It was a jarring image, and many websites raised a flag of concern that, in overreaching to tell a wide-ranging story about multiple races and centuries, directors Andy and Lana Wachowksi and Tom Tykwer had stepped into some of the most pernicious and racist tendencies that date back to Hollywood's inception.
The term that's been thrown around is yellowface, in which a white actor's face is changed to appear Asian as opposed to casting an Asian actor in the role.
(That's a depressing reality of filmmaking far bigger than Cloud Atlas that we can't really get into here) But to pick on Sturgess's transformation specifically, as well as the alteration of other actors (Hugo Weaving, James D'Arcy, Keith David) to appear more Asian, is to miss the purpose of Cloud Atlas, a movie devoted to the idea that these lines between races, genders and generations are as immaterial as, well, clouds.
As you probably know, Cloud Atlas tells six individual stories that take place across centuries, with around a dozen actors playing multiple leading roles-- Tom Hanks is a doctor on a Pacific trading ship in the 1840s and a nuclear scientist in 1970s San Francisco, Jim Broadbent is that ship's racist captain as well as a book publisher in 2012 London, etc.
As the group's founding president Guy Aoki points out in The Hollywood Reporter, "It would have been a great, stereotype-busting role for an Asian American actor to play, as Asian American men aren’t allowed to be dynamic or heroic very often." I can't argue with that, nor can I explain why the Wachowskis and Tykwer didn't cast an Asian actor in a major role, except that by making an independent film on a huge budget, they possibly had to go with the actors with the biggest names possible, most of whom are white, American and English.They want you to have them in a way only a man can have a woman.REVIEWED BY ONLINE DATING COUNCIL Since its inception, Passion Search has quickly proven itself to be the pinnacle in online dating for those that are looking for love and romance.As evidenced by the rich work of Chinese filmmaker Jia Zhang-ke, the ways in which globalization manifests itself in Shanghai today are certainly ripe for deeply considered exploration.Daniel Hsia, the writer-director of seriously, one will, from the outset, have to suspend disbelief and swallow the almost unbelievable multicultural ignorance of its half-Asian, almost-30 protagonist, a corporate attorney named Sam Chao (Daniel Henney), and the obliviousness to the world outside his New York City bubble that leads to many instances of culture clash when his bosses send him to Shanghai for a few months on assignment.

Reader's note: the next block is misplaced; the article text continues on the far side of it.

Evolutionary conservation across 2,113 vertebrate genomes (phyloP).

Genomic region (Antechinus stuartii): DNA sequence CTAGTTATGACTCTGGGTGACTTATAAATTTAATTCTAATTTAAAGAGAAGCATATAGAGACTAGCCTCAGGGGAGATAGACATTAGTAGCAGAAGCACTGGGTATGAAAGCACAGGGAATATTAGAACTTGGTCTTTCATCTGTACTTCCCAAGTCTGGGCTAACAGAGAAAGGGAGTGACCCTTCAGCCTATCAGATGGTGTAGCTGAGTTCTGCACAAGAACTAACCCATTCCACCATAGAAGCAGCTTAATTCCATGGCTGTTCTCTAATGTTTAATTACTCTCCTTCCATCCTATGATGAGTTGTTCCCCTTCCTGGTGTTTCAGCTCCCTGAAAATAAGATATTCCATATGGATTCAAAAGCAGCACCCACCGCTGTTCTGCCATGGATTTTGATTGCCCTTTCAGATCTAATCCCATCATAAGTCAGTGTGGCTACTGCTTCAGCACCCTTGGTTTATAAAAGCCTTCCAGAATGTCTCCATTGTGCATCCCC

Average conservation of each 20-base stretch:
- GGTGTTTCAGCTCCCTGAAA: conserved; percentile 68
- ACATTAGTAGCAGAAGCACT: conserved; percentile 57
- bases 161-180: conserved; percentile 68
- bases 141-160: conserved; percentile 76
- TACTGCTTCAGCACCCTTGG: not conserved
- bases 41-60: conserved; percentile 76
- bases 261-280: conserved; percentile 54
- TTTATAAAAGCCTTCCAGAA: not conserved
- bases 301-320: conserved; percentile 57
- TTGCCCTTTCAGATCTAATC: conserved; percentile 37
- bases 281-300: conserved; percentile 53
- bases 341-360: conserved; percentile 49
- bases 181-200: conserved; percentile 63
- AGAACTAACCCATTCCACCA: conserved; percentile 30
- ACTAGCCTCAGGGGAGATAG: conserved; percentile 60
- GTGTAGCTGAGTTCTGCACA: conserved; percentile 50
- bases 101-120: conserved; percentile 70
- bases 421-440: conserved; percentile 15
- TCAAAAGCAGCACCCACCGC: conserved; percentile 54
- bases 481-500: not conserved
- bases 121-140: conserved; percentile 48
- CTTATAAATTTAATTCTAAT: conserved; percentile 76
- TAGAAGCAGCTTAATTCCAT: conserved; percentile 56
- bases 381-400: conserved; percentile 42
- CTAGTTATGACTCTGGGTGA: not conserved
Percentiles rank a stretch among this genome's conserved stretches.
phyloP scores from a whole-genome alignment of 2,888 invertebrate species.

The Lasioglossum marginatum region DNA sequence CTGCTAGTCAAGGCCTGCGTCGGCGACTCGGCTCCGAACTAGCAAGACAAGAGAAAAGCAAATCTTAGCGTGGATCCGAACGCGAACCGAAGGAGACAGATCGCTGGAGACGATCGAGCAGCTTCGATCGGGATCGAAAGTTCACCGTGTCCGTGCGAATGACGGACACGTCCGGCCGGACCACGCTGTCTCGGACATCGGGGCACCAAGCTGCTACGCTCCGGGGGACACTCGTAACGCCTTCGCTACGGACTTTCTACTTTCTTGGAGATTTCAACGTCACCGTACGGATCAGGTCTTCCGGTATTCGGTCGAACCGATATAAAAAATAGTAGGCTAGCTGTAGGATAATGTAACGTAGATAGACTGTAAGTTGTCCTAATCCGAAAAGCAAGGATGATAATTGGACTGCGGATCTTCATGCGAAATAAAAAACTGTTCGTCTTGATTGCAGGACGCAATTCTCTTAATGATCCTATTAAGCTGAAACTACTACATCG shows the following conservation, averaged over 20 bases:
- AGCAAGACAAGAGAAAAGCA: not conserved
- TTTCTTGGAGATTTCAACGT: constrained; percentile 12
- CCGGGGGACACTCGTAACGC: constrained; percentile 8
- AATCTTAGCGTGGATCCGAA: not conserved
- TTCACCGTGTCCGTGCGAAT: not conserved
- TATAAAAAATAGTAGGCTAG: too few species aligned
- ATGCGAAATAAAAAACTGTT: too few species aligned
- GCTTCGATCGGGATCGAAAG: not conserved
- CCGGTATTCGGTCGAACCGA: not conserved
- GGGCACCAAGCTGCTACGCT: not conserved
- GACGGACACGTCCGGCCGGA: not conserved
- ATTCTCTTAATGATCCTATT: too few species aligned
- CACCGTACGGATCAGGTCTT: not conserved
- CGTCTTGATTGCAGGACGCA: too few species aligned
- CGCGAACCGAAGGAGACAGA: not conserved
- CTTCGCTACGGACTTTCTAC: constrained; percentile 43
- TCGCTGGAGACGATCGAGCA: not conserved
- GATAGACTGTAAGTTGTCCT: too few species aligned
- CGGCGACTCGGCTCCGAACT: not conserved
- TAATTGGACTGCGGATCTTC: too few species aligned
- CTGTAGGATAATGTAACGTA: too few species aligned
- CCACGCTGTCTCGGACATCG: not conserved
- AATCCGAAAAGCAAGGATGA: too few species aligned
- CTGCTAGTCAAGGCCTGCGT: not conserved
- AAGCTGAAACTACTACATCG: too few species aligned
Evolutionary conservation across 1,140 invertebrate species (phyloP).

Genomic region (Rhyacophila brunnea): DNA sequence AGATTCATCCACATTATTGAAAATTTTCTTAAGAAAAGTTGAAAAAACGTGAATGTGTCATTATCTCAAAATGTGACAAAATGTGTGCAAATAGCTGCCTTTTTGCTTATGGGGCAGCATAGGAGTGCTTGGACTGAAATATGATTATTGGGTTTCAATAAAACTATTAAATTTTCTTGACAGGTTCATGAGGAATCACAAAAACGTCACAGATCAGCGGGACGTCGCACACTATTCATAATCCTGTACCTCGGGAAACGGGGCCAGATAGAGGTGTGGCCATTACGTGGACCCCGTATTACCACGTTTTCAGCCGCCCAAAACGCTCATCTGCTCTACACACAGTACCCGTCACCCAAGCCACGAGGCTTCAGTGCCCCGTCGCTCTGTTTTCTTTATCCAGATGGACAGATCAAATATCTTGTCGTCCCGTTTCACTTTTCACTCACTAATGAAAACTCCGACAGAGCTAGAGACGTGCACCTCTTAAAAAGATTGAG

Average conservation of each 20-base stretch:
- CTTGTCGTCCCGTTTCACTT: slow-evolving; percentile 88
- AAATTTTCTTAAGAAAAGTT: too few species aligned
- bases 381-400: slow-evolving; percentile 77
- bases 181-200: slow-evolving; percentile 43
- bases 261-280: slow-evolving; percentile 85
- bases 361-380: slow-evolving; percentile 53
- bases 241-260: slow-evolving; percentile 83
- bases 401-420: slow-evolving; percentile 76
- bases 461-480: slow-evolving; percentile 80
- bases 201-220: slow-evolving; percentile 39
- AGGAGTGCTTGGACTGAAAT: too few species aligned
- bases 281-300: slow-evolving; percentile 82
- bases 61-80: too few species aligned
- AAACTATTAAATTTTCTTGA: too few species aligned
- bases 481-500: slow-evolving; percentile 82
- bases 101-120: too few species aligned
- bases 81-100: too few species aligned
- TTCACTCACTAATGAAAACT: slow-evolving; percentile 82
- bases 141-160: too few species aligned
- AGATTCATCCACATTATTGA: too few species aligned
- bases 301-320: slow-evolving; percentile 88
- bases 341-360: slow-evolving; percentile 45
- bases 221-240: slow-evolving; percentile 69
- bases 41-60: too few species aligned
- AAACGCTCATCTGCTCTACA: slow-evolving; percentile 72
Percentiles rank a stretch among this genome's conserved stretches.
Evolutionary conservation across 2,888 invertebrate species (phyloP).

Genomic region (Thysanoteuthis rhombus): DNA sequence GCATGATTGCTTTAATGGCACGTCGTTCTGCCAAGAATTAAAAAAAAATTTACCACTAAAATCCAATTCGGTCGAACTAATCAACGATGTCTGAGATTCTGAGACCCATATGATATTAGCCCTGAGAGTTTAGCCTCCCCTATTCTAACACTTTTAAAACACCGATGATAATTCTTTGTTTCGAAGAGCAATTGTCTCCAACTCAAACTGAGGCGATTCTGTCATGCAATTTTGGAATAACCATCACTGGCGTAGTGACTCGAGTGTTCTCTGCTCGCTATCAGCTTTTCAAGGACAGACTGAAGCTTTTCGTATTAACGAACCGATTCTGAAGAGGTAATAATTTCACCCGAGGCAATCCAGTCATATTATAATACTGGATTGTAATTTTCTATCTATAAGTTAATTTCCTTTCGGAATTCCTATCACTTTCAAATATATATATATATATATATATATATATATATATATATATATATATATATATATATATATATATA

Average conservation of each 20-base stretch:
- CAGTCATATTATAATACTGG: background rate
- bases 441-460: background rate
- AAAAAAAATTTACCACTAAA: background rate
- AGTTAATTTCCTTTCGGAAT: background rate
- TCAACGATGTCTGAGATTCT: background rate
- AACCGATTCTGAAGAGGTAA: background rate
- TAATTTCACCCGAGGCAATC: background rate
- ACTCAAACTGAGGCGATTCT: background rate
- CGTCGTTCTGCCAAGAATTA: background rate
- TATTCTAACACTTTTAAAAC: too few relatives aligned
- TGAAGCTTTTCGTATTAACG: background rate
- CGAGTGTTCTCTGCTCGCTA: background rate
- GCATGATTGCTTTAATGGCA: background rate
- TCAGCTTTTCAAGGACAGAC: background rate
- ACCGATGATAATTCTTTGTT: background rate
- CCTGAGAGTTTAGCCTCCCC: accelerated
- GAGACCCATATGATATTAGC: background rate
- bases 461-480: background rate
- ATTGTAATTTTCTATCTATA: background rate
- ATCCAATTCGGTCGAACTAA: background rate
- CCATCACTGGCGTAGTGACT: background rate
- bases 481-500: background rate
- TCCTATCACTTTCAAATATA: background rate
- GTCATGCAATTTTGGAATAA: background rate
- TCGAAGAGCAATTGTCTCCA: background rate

This song vividly depicts a love stuck in neutral, failing to progress into something substantial.